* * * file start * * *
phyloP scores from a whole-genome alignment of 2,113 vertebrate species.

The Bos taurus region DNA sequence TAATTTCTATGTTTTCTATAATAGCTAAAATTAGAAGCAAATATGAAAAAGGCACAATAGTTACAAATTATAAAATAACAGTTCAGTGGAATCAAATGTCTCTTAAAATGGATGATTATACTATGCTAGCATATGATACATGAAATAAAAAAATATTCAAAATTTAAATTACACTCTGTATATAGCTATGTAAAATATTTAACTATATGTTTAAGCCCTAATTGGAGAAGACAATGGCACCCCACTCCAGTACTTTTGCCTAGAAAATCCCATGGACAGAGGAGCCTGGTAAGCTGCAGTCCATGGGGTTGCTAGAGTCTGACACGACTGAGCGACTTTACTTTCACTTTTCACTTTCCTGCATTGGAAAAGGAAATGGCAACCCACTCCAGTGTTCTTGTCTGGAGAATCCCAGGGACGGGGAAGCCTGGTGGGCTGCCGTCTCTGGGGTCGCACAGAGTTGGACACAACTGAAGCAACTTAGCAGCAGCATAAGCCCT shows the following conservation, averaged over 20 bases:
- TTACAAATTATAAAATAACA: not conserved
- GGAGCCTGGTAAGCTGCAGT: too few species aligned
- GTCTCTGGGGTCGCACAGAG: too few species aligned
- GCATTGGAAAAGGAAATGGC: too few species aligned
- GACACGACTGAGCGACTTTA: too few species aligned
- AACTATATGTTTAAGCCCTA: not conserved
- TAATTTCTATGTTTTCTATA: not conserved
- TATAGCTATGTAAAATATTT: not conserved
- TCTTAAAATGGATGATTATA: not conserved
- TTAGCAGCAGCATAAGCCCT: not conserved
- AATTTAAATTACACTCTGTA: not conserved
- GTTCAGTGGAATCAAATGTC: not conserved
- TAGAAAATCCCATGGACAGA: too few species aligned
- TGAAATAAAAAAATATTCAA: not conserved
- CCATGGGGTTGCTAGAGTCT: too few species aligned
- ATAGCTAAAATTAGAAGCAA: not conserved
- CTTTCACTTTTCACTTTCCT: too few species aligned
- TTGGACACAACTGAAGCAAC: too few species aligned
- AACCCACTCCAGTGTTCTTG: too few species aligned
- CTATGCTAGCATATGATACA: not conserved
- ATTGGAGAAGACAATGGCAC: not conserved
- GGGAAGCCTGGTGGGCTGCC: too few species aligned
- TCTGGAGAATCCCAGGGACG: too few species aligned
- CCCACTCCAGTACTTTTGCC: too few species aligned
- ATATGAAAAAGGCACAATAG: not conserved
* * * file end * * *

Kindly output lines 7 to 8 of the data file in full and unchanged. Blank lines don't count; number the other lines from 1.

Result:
- GACACGACTGAGCGACTTTA: too few species aligned
- AACTATATGTTTAAGCCCTA: not conserved